4 6 Orphans

Four orphans of varying ages attempt to come to terms with the death of their beloved mother during one dark, stormy night in Glasgow. Peter Mullan’s feature directing debut mixed emotional frankness with humour verging on the surreal to great effect. There were many impressive individual set pieces and performances and the whole thing came together remarkably.

7 Carla's Song

A more commercially viable outing for Ken Loach, without a loss of political commitment. Robert Carlyle played Glaswegian bus driver George, who gives up everything to help refugee Carla return to Nicaragua and find her boyfriend. The love story aspect of the first (Scottish) half of the film was the strongest point and Carlyle was excellent: mildly tough and totally charming.

8 Small Faces

Co-written with producer brother Billy, Gillies Mackinnon’s marvellously detailed study about the growing pains of a boy caught in the fringes of Glasgow’s gangland violence in the 605, emerged as a warm and accurate portrayal of working-class family life. Centring on three brothers, it avoided the pitfalls of the Glasgow hard man movie, instead becoming a superior rites-of—passage tale.

9 Th_at Sinking Feeling

Bill Forsyth’s debut feature, remarkable for the paucity of the resources at his disposal, used a cast from the Glasgow Youth Theatre to tell the story of unemployed youth driven by boredom into an audacious robbery of kitchen sinks. The easy- going performances and spritely wit still catch the attention and are an early indication of Forsyth’s quirky genius.

10 The Big Tease

The American Dream comes to Scotland in this tale of Crawford Mckenzie (Craig Ferguson), a Glaswegian hair-stylist cutting and crimping his way to the top of the hair hierarchy. Shot in semi-mock documentary style, the film followed his endeavours to take on all comers at the World Freestyle Hairdressing Championships in LA. The Big Tease was a premier league feelgood movie.

16 THE llST i) 19 ()<'. '2000

. A_‘ t I. 3 i 9 i ' .' l

In HOUSE OF MIRTH, Terence Davies uses Glasgow's grand Victorian architecture as a stand- in for New York. The result is superb and Gillian Anderson is a

revelation. Words: Jason Best

'WITH EDITH WHARTON THE GLOVES ARE off and there's blood on the \valls.' Director Terence Davies insists that \‘Vharton is. like Jane Austen. portraying a world that revolves around manners. matrimony and money. But as [)avies’ superb screen adaptation makes clear. beneath the \vell-bred skin of New York society at the turn of the century lurks a remorseless savagery.

Gillian Anderson's Belle lipoque socialite Bart would appear to he one of this society's natural survivors. She has beauty. charm and the expectation of a rich legacy from her aunt. Surely she can pick and chose from among her many suitors‘.’ Lavvrence Seldcn (liric Stoltl.) is clever. \vitty. elegant. she may even love him. but he could never be \vealthy enough to keep her in luxury. Sim Rosedale (Anthony Lal’aglia) has money. but he‘s too much of a parvenu. Other potential vvooers receive equally short shrill.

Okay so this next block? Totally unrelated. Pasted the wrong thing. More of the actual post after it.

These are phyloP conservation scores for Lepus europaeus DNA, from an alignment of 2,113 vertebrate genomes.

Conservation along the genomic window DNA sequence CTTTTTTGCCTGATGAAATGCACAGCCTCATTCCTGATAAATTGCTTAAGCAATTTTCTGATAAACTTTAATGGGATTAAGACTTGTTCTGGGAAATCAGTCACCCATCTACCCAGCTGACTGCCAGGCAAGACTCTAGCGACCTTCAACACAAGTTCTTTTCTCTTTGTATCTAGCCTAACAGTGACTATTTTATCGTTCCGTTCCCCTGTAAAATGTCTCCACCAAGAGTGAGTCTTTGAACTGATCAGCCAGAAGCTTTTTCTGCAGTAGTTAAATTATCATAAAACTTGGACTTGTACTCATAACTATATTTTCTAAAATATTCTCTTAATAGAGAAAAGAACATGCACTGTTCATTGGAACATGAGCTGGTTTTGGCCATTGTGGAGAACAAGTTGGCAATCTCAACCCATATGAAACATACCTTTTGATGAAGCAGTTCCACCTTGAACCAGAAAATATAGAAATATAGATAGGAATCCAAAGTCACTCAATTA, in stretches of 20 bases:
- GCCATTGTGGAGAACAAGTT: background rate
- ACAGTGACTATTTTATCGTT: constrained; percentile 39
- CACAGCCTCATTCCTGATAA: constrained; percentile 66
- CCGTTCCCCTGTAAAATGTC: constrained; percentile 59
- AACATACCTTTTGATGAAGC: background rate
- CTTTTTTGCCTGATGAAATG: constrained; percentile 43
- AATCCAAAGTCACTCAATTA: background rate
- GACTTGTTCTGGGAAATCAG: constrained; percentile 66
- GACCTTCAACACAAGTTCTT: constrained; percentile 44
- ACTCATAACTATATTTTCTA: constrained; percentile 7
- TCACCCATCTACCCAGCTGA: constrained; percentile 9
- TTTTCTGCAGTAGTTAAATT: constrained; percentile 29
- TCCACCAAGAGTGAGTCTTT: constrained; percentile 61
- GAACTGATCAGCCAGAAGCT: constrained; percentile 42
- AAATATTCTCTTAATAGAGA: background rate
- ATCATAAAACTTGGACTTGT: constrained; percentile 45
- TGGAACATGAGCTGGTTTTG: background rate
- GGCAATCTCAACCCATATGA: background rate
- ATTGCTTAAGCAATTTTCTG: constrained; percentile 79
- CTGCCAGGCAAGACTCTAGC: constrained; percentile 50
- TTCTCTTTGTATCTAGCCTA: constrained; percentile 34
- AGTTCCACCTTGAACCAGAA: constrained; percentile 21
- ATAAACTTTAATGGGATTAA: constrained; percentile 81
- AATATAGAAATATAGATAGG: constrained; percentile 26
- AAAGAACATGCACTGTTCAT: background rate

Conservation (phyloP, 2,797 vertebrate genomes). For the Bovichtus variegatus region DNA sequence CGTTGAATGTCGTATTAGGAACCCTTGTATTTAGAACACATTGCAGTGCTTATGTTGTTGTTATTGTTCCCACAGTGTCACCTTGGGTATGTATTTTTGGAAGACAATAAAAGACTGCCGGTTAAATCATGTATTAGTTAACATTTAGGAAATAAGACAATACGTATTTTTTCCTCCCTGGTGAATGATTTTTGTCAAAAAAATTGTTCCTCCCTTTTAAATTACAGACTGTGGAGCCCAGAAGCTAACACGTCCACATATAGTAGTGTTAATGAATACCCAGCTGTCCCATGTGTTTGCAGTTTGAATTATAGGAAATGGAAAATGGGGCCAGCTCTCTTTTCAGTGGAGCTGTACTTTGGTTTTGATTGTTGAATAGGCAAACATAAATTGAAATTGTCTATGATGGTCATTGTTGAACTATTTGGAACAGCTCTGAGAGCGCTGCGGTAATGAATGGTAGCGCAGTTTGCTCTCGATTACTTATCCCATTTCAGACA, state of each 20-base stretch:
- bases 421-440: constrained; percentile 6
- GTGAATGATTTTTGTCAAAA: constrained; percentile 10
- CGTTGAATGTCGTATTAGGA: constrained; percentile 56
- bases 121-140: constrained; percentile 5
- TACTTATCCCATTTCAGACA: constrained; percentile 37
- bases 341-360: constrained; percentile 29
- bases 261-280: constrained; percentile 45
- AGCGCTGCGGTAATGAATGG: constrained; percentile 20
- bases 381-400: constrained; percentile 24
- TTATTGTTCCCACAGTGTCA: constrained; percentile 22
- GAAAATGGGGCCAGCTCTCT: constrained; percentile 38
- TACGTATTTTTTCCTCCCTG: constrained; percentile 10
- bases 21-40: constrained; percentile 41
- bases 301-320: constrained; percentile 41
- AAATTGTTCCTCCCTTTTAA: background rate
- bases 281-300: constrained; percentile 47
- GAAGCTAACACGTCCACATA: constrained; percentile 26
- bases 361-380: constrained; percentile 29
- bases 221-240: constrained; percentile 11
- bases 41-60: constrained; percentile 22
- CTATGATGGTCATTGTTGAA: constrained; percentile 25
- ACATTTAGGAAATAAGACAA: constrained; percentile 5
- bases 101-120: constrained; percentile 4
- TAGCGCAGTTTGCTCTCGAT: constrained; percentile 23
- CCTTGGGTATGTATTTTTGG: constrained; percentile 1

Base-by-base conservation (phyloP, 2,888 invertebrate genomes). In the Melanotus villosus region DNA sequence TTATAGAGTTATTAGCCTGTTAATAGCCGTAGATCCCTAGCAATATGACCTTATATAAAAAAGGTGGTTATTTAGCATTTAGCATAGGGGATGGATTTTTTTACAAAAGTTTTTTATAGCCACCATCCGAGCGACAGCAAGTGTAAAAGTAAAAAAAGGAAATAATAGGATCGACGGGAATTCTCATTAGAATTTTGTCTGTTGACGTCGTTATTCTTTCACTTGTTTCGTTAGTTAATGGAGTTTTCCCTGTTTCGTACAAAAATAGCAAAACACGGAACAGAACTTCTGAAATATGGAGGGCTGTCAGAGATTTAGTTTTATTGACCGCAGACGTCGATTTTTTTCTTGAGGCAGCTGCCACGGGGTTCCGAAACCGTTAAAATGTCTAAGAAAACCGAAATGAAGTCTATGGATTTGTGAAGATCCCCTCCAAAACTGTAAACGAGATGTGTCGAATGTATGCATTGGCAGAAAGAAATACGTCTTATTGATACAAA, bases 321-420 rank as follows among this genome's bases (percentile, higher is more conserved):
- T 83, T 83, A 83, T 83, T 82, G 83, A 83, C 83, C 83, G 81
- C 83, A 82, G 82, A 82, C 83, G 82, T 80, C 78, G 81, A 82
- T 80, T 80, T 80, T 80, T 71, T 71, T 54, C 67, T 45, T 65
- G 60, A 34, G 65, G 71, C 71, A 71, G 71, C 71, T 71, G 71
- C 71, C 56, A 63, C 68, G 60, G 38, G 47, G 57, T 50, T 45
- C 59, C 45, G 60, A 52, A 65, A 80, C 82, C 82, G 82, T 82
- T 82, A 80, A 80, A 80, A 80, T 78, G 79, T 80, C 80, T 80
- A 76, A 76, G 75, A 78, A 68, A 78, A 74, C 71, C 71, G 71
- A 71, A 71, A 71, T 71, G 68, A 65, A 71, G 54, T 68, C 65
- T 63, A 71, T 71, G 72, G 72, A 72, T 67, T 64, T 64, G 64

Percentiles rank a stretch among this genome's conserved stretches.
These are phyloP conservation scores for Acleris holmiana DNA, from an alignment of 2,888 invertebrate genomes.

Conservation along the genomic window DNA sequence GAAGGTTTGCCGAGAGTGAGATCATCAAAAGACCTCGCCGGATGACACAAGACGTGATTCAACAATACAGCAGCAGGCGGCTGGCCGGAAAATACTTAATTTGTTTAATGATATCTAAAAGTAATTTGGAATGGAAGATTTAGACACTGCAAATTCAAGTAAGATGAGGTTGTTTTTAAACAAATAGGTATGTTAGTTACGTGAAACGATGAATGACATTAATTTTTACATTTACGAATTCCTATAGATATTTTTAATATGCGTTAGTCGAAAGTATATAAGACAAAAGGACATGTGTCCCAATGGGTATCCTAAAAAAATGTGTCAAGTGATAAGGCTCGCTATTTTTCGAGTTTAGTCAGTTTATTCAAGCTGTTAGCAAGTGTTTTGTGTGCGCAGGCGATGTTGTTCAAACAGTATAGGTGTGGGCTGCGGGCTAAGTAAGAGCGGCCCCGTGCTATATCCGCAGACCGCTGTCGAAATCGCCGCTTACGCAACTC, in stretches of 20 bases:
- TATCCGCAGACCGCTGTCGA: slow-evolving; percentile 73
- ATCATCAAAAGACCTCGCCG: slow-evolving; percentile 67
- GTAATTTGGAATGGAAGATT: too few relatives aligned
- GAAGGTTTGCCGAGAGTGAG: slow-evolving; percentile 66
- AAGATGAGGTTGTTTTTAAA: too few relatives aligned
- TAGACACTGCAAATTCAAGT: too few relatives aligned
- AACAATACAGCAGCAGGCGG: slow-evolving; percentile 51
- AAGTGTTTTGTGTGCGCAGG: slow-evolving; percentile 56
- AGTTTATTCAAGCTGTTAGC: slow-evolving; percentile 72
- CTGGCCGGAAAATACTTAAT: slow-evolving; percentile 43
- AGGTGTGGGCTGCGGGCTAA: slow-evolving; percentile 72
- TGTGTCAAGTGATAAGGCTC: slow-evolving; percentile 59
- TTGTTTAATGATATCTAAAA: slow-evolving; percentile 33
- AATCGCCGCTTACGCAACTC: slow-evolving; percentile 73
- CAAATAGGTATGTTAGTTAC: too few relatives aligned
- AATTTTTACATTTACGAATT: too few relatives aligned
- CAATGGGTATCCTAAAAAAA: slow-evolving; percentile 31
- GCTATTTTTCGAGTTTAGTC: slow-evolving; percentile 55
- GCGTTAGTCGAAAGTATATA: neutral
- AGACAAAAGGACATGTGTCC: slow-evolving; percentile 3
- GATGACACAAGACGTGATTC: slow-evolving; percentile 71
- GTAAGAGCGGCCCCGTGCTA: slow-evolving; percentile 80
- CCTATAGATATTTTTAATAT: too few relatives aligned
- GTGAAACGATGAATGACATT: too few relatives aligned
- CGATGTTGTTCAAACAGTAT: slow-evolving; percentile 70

But doesn‘t fully understand the rules of the game she is playing. And she doesn't recognise the duplicity and hypocrisy of the people she counts as her friends. So. through a combination of naivety. folly and bad timing -- the unfortunate knack of alvvays doing the right thing at the vvrong time she is brought lovv.

Davies charts l.il_\"s tragic descent with formal rigour. framing scenes with self-consciously painterly

tableaux that evoke the era‘s fashionable artists. But. as with his other work. aesthetic control goes hand in glove with a deep compassion. L'nlike his earlier films. hovvever. with their emphasis on the random workings of memory. (see the autobiographical Distant Voices. Sir/l Lives and The Long Day (Vows. and his earlier literary adaptation. The Neon Bible). The House Of .llirl/i's narrative is distinctly linear.

But T/It’ House ()fllfl'l/l is still recognisably its director‘s film. It is far less flamboyant. for example. than Scorsese's Wharton adaptation. The Age (Ifiliilzmwu'c. though it depicts a similarly opulent \vorld. Davies” {Smillion budget. though big by his standards. vvould hardly have allovved him to match Hollywood on its terms. But he turns these limitations into a virtue. cannily deploying Glasgow‘s grand Victorian architecture as a stand- in for New York. and focusing our attention on the actors. Stoltz. Lal’aglia. Dan Aykroyd. Laura Linncy and the rest all deliver. but the lilm is dominated by .-\nderson. who gives a subtle. revelatory performance as the complex. flavved. sometimes exasperating. but alvvays sympathetic l.ilv.

The House Of Mirth (PG, 140 mins) opens at the GFT, Glasgow and the Filmhouse, Edinburgh from Fri 13 Oct.